chemistry 1b

hydrogenation, vegetable oils, emulsions, worlds early atmosphere, tectonicplates

HideShow resource information
  • Created by: Chloe
  • Created on: 21-06-12 15:33


Unsaturated oils contain molecules in which some of the carbon atoms are joined by double bonds add hydrogen which straightens it out and gives it a stronger bond and has a higher boiling point.The bonds are a lot stronger and give it a higher melting point this is what keeps butter solid at room temperature

1 of 5

vegetable oils

The boiling points of vegetable oils are higher than the boiling of water. This means that the food cooked in oil tastes different to boiled foods. It also contains more energy. The boiling and melting points of oils may also be raised by adding hydrogen to their molecules. We call this 'Hardening' the oil.

2 of 5


An emulsion is a mixture of oil and water that does not seperate.Oil and water do not mix together, but if the oil droplets can be made very small it is possible to produce a mixture of oil and water called an emulsion, To keep the oil and water from seperating we can use a chemical called an emulsifier. Important examples of food made like this include mayonaise and ice-cream.

3 of 5

The earths early atmosphere

At one time scientists thought that the valleys and mountains were formed by the early molten earth cooling down and making crust like with a bowl of custrad when it cools down it shrinks and wrinkles up.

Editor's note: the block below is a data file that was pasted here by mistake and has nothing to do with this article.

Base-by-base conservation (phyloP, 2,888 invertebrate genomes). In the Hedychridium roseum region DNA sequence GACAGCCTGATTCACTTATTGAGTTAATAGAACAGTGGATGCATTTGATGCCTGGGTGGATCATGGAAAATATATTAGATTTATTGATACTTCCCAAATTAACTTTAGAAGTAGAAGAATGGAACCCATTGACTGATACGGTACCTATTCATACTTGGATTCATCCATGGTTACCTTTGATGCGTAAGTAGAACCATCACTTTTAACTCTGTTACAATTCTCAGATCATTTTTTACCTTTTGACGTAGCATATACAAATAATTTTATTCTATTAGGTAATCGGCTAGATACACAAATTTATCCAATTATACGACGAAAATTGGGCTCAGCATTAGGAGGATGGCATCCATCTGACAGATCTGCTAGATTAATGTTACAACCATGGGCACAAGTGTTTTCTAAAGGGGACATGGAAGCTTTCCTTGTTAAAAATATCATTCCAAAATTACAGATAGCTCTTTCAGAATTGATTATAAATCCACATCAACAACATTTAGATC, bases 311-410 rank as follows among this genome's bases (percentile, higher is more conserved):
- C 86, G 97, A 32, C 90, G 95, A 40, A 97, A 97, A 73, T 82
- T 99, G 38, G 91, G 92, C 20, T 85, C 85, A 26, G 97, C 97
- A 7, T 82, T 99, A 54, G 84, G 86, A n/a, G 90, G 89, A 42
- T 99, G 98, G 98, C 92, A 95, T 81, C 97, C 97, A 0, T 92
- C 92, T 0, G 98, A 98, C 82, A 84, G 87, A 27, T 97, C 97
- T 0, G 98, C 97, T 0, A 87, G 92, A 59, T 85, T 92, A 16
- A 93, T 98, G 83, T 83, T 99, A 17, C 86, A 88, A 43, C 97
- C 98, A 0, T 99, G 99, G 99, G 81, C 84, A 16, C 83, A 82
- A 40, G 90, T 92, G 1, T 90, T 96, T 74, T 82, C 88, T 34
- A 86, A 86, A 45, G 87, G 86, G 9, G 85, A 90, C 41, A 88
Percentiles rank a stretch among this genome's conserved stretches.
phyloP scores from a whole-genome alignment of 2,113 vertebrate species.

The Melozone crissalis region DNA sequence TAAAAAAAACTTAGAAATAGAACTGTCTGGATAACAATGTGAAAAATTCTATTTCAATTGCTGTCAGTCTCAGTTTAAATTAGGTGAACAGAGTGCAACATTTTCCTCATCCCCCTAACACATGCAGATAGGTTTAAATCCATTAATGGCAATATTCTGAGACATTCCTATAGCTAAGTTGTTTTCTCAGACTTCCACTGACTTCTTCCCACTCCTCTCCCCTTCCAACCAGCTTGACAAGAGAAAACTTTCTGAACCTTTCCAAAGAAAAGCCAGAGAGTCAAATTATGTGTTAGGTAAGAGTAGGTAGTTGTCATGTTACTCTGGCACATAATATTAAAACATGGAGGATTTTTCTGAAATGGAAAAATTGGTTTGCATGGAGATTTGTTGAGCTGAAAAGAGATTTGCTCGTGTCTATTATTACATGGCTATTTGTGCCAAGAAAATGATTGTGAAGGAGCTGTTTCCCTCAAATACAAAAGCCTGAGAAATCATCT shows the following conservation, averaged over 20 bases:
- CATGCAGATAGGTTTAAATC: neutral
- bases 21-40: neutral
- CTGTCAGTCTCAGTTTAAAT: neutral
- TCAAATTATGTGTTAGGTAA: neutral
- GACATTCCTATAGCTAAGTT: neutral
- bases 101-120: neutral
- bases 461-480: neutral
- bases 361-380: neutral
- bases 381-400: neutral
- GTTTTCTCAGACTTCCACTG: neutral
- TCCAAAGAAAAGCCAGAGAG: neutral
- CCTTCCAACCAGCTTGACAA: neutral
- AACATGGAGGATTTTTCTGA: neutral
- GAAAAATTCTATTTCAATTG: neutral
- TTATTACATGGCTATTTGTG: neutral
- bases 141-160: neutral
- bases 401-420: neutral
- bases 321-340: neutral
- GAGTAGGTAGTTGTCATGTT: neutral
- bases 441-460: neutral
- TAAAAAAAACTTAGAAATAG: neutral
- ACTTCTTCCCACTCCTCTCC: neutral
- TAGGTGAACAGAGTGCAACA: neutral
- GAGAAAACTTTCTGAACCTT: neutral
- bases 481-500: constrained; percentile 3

The structure of the earth consists of three layers-The core the crust and the mantle.The outer layer of the earth is very thin compared to its diametre.The layer below this is solid, But can flow in parts very slowly.

4 of 5

The earths early atmosphere 2

The earths early atmosphere probably consisted mainly of the gas carbon dioxide.There could also have been water vapour and nitrogen, Plus small amounts of methane and ammonia. These gases were released by volcanoes as they erupted.Plants removed carbon dioxide from the atmosphere and produced oxygen.




Carbon dioxide-0.04%

Convert to degrees- 360/100 x percent

5 of 5


No comments have yet been made

Similar Chemistry resources:

See all Chemistry resources »